Born Ferlin Eugene Husky, 3 December 1925, near Flat River, Missouri
Died 17 March 2011, Westmoreland, Tennessee

Ferlin Husky was a mainstay on the country charts for more than two decades. Several of his hits crossed over to the pop charts. He was a great live entertainer, who remained a popular concert attraction throughout his career.

Born and raised on a farm in Missouri, Husky learned to play the guitar from an uncle and began performing in his teens at various social functions. After serving in the Merchant Marines in World War II, he wound up in Bakersfield, California, working as a DJ. In 1949 he signed a contract with Four Star Records, recording under the name Terry Preston because he felt Ferlin Husky sounded “too made up”. In 1951 he hooked up with Cliffie Stone, who became his manager and helped him get a deal with Capitol Records, where Ken Nelson was his producer. Until 1953 Husky’s records were still issued under the name Terry Preston, then as by Ferlin Huskey and from 1956 under his given name, Ferlin Husky.

His first hit was a duet with Jean Shepard, “A Dear John Letter”, which topped the country charts for six weeks in 1953 and also reached # 4 on the pop charts. In 1955 he had his first chart entry as a solo act. Both sides of “I Feel Better All Over”/“Little Tom” made the country Top 10. He began to hit regularly and had his biggest success in 1957, with “Gone” (# 1 country for 10 weeks, # 4 pop). It became his second million seller, after “A Dear John Letter”. “Gone” (which he had originally recorded without success in 1952 as by Terry Preston) is often cited as the earliest hit record of the Nashville Sound style of production. Husky had one further big pop hit, the gospel number “Wings Of A Dove” (1960), which went to # 12 pop and to # 1 country (10 weeks). He had to wait until 1966 for another Top 10 country hit, “Once” (# 4), followed in 1968 by his last Top Tenner, “Just For You”, which also peaked at # 4. Ferlin moved to ABC Records in 1972. Between 1953 and 1975 he placed 49 singles on the country charts. Hollywood beckoned as his popularity grew and Husky appeared in several films, first of all in “Mister Rock and Roll” (1957), as himself.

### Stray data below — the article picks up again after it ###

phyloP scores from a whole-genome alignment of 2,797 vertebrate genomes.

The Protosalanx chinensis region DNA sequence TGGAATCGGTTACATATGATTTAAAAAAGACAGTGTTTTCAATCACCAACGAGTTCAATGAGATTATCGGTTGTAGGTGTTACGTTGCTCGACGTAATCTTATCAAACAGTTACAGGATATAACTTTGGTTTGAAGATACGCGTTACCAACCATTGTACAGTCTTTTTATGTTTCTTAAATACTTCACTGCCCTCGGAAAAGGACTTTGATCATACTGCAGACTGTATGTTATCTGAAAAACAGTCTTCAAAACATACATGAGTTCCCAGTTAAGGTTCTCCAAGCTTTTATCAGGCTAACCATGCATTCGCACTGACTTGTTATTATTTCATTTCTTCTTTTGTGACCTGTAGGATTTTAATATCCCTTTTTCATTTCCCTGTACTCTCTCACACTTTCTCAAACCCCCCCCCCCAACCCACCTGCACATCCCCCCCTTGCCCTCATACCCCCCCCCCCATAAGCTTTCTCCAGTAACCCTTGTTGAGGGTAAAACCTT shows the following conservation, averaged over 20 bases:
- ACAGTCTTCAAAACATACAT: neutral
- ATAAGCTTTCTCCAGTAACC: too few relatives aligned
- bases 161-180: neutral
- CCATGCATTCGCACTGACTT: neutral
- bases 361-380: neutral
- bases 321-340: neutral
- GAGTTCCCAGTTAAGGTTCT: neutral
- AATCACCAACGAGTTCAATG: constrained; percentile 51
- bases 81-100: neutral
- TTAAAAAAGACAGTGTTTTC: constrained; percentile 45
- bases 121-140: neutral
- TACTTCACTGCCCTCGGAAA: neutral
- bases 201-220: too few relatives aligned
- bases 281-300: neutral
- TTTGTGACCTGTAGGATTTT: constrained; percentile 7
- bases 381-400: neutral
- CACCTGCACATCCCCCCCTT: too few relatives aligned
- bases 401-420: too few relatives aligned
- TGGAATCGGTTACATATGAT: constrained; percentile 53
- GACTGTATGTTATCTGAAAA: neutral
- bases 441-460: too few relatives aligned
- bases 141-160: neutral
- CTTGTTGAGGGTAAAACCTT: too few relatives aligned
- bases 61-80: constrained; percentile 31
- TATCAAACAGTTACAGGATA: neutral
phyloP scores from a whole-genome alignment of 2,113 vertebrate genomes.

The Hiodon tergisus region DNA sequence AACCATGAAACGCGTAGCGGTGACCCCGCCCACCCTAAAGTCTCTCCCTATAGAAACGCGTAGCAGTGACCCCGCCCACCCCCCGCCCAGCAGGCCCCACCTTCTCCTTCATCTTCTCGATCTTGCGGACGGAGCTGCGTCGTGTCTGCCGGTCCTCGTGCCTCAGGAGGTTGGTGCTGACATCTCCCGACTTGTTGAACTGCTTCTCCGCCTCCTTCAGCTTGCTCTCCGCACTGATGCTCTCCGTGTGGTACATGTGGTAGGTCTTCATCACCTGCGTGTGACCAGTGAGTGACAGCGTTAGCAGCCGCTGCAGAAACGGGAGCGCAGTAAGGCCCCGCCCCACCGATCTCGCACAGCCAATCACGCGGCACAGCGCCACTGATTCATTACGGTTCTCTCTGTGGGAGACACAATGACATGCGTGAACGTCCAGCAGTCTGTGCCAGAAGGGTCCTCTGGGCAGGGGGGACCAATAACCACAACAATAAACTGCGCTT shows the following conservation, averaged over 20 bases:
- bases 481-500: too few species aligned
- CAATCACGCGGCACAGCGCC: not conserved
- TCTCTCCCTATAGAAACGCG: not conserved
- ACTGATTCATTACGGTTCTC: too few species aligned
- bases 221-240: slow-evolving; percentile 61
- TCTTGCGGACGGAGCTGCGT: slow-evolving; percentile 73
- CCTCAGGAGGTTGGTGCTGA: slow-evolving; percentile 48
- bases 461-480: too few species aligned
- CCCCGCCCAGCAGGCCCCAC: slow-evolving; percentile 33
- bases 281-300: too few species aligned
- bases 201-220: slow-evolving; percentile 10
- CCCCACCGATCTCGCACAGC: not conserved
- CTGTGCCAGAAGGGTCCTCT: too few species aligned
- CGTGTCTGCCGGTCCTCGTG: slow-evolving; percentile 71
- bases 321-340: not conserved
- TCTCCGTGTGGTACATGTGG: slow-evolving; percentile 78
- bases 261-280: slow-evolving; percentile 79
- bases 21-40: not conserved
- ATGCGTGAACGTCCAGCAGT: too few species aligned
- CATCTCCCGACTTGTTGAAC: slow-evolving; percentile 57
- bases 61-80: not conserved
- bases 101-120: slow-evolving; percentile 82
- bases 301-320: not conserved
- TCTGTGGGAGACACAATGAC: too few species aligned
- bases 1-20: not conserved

Husky had a history of heart trouble. In 1977 he had a heart attack and underwent heart surgery in a Minneapolis hospital. He had to retire from performing, but made a comeback. In the 1980s and 1990s he performed regularly at the Gran Ole Opry. In 2005 he had another heart operation. Ferlin Husky died of congestive heart failure on March 17, 2011, less than a year after his induction into the Country Music Hall of Fame.

More info : http://www.ferlinhusky.com/Ferlin_Husky_Biography.html

Discography / sessionography :

Recommended listening :
Two good collections were released in 2015 : “The Best Of Ferlin Husky” (Mondo Tunes), with 19 of his biggest hits, and, for the serious fan, “Top 100 Classics - The Very Best of Ferlin Husky” (GRR Music, 100 tracks, an mp3 collection at a budget price, also available on Spotify).